Darshana Thacker Wendel
Darshana Thacker Wendel is a whole-food, plant-based chef and former culinary projects manager for Forks Over Knives. A graduate of the Natural Gourmet Institute, she is the author of Forks Over Knives: Flavor! She created the recipes for Forks Over Knives Family and was a lead recipe contributor to the New York Times bestseller The Forks Over Knives Plan. Her recipes have been published in The Prevent and Reverse Heart Disease Cookbook, Forks Over Knives—The Cookbook, Forks Over Knives: The Plant-Based Way to Health, and LA Yoga magazine online. Visit DarshanasKitchen.com and follow her on Instagram for more.see more from this author
I make my own vegetable broth I save scraps and freeze then pull some out boil with water , discard the scraps a you have broth . Next time I’ll add more veggies but enjoyed this recipe
I just made this recipe and love it! Was very easy to prep. Creamiest and tastiest vegan risotto I’ve ever made/had. I added about 3 cups of fresh chopped spinach to mine in addition to all the other veggies.
After reading some of the reviews, I made it with steel oats and prepared them like risotto-put the oats in a hot frying pan and added warm broth, a little at a time, continuously stirring. While the oats were cooking, I cooked the mushrooms in a separate pan and put them aside. In the empty mushroom pan, I cooked the rest of the vegetables. When the oats were done, I put everything together and then added coconut liquid aminos. My husband, who is not WFPB, and I loved it.
Delicious! I will definitely make this again.
I just made this using steel cut oats instead of rice and seasoned with tamari soy sauce to taste at the table. It was very good!
Relatively easy way to enjoy more veggies in a different way
In step 2, do you add the mushrooms to the cooking rice or do you wait the 45 minutes until the rice is done?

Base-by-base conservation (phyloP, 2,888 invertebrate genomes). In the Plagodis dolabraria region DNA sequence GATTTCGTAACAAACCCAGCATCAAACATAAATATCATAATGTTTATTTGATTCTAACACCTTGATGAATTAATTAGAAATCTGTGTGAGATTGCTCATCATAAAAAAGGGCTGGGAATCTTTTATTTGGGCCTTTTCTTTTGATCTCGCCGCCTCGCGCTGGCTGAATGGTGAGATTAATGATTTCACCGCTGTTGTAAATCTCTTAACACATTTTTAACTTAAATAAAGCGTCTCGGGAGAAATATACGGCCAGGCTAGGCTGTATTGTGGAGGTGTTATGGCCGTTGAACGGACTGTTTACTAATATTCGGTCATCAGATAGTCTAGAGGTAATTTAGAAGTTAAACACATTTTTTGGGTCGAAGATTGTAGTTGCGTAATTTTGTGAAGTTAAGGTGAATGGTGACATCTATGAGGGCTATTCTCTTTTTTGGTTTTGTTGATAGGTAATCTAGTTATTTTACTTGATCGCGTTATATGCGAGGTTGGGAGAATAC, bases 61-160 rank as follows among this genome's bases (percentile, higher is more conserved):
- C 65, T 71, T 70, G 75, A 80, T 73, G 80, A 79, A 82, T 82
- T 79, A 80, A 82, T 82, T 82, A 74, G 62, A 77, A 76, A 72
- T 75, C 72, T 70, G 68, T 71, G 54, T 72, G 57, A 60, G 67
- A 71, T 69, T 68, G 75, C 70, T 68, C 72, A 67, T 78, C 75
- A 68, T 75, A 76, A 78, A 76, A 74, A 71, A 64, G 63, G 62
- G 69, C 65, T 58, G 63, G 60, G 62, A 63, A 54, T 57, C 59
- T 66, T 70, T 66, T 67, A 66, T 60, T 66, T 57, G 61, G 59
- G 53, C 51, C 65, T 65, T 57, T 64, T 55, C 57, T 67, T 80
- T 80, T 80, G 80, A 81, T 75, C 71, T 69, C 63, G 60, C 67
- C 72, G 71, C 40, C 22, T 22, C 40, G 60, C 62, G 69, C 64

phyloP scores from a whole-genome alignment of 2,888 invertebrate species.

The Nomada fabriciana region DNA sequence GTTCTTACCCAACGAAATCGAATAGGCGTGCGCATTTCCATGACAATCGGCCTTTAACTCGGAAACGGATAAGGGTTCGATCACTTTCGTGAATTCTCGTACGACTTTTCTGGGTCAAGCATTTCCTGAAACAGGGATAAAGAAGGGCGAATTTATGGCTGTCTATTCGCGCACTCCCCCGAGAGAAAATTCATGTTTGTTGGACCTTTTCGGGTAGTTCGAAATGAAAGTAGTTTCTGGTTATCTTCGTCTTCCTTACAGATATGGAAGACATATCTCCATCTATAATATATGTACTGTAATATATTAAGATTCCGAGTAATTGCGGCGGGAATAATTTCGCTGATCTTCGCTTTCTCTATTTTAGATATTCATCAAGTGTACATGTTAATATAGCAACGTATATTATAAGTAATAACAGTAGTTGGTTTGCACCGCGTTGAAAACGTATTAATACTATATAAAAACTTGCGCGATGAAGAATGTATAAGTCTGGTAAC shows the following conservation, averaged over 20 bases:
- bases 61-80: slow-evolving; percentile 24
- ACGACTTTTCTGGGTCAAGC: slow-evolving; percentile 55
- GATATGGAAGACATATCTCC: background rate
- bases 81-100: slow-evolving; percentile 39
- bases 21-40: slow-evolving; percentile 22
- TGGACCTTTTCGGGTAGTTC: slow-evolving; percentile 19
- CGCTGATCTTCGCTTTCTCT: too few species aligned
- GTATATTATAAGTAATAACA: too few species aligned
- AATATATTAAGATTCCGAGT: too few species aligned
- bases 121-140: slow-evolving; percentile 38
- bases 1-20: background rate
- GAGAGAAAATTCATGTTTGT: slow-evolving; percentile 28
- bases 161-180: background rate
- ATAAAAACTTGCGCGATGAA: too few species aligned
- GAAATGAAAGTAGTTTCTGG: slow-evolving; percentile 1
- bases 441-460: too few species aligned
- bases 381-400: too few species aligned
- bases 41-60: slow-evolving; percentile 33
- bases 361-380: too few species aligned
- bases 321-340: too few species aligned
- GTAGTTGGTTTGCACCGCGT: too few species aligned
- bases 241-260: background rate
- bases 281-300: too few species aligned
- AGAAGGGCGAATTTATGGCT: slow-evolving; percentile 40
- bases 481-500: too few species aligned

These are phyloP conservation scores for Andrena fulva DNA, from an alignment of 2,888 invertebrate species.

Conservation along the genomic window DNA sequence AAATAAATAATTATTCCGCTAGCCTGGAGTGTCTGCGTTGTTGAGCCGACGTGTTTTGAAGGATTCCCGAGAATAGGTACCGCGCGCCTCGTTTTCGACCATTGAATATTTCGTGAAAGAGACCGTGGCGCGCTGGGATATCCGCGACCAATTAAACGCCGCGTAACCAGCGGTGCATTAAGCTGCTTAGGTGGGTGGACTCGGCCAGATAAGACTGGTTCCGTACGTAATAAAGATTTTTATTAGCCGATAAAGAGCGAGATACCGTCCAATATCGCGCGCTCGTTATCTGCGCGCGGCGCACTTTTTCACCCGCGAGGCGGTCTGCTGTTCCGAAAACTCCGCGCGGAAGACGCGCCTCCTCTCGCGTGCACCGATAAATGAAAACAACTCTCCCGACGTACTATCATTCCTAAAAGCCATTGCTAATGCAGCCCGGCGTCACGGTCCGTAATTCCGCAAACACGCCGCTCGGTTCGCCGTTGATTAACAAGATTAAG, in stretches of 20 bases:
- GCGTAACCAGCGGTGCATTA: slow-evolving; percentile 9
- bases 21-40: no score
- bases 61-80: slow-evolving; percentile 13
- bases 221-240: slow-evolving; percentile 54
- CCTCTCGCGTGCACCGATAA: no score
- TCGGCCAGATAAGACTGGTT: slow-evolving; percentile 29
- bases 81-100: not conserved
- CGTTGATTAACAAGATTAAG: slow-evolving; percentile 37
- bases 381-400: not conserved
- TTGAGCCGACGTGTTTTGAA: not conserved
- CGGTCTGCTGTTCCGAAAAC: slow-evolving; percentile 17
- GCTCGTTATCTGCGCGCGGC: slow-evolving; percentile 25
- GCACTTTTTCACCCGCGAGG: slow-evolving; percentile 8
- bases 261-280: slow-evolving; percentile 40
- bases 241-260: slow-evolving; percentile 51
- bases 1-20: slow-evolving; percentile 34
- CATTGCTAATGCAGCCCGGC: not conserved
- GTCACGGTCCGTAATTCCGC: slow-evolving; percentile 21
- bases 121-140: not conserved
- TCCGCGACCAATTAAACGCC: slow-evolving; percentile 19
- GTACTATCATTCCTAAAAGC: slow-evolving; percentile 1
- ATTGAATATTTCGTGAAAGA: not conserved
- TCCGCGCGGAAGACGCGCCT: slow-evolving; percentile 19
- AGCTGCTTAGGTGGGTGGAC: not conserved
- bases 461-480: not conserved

I have always added to the cooking rice.
The dishes look great. I’m eager to give them a try.
This recipe has been approved by two picky non-vegans. I did add a few teaspoons of nutritional yeast for a bit of a cheesy flavor. It was a bit blah without it.
You can also use steel cut oats and cook as you would a traditional risotto. I saw that done on a MasterClass. I’m going to make this for dinner, but use the steel cut oats.
making this today thankyou!
Risotto is a style of cooking in which stock/broth is slowly introduced, generally, to Arborio rice, causing the starches in the rice to create a somewhat firm yet creamy texture. This recipe’s rice choice nor its style of cooking correctly honor the true Arborio process.
I agree with Mr. Snyder’s recipe name: “Brown Rice with [Lots-of-]Vegetables.”
Excellent because it doesn’t require too much salt.
I will take it into consideration and give it a try.
Should call this “brown rice with vegetables”. Not Risotto. C,mon. Not Risotto.
Water sauteing is the term to use when cooking without the oil. So many recipes automatically call for oil when it is not needed to cook the garlic or mushrooms or meat, and the flavor of the dish is just fine without it. Calorie dense oils are the dinosaurs of older cooking style. I set a partial cup of water (or broth, or in some cases pineapple juice) alongside my saute pan and add a bit as necessary.